Let's say you're on a weekend trip in Phoenix or San Diego.

You're hanging out downtown when the kids say they want to go to the zoo.

You grab your smartphone, click on Google Maps and click on the transit button and - presto! - you've found the nearest bus stop and easy-to-follow routes to ride the bus to the zoo.

Why can't we do that in Tucson?

Sun Tran schedules have never been available using the handy Google Maps transit button.

But Sun Tran says it's working on it.

For a year or so, Sun Tran staff members have been putting bus data into a format Google can use, said Sun Tran spokeswoman Michele Joseph.

"We're really close," she said. The goal is to have it ready to use next year."

The Sun Tran team also is working on converting its website to a format that will work on your smartphone by the end of the year.

The number of hits on the SunTran.com website coming from phones has more than doubled since this time last year, Joseph said.

"We're looking forward to the time when we can launch these new tools," Joseph said.

Until then, you can use the regular SunTran.com website or pick up a paper copy of the Sun Tran Ride Guide, which is available all over town, including at libraries, malls and government buildings.

Or you can call Sun Tran's Customer Service Center at 792-9222 for questions like how to get to the zoo from downtown.


Would you like to ride a train from Tucson to Phoenix instead of driving on the interstate?

If you were to take the train, would you rather board in downtown Tucson, at the airport or in Marana?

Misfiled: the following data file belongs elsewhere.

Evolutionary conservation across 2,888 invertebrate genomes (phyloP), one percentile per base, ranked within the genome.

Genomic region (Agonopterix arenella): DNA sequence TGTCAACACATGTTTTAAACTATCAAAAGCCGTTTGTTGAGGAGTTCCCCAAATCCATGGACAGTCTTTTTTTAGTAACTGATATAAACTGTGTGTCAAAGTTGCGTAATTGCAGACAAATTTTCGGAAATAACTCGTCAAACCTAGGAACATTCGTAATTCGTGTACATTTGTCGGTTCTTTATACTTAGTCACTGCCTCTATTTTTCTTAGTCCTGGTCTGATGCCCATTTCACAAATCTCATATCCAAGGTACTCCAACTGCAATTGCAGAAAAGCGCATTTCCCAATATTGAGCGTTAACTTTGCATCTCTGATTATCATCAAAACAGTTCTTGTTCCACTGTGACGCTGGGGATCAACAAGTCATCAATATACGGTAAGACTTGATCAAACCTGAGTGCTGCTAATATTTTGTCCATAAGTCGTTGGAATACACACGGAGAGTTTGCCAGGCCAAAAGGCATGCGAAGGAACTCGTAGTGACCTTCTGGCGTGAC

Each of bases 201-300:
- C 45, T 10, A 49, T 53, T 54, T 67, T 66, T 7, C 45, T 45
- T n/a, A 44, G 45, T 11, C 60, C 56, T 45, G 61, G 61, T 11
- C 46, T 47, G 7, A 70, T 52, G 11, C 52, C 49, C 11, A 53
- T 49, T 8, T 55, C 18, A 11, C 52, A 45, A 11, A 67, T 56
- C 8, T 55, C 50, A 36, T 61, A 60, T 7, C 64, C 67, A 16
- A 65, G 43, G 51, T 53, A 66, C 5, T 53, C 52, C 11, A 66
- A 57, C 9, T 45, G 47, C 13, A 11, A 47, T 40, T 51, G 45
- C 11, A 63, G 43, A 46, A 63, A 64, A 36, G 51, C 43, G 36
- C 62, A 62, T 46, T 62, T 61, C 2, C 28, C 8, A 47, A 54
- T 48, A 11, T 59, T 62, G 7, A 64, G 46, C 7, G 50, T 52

Where else would you like the train to stop on its way to the big city to the north?

Now's the time to tell the Arizona Department of Transportation what you think.

ADOT is doing a feasibility study for a passenger train between Tucson and Phoenix, and its experts have identified six possible routes.

All start in Tucson and go along Interstate 10 to north of the Eloy area. But from there, ADOT would like to know where you think the train should go on its way to Phoenix. Some of the options are Sacaton, Maricopa, Chandler, Coolidge, Queen Creek and Florence.

Your input will help ADOT pick two or three routes as finalists. ADOT will pick the winning route next year.

Go to azdot.gov/passengerrail to take a survey, or give feedback at a booth on the University of Arizona mall on Nov. 10 or at the Marana Holiday Festival on Dec. 1.

More planning and environmental studies - and also fundraising - would need to happen before the train becomes a reality.


James Kelly says he's seen several Tucson Police Department officers talking on cellphones while driving squad cars and thinks they are setting a poor example. "What is TPD's policy concerning the use of cellphones while driving?" he asks.

A: TPD has no policy that prohibits using cellphones while driving, said Sgt. Maria Hawke. "However, we are expected to abide by all traffic laws unless there is a specific law enforcement exception."

The city's texting-while-driving ban has been in place for six months. Talking on a cellphone while driving isn't safe, but it also isn't illegal.

Send your Road Q questions by email to roadrunner@azstarnet.com or to 4850 S. Park Ave., Tucson, AZ 85714. Please include first and last names.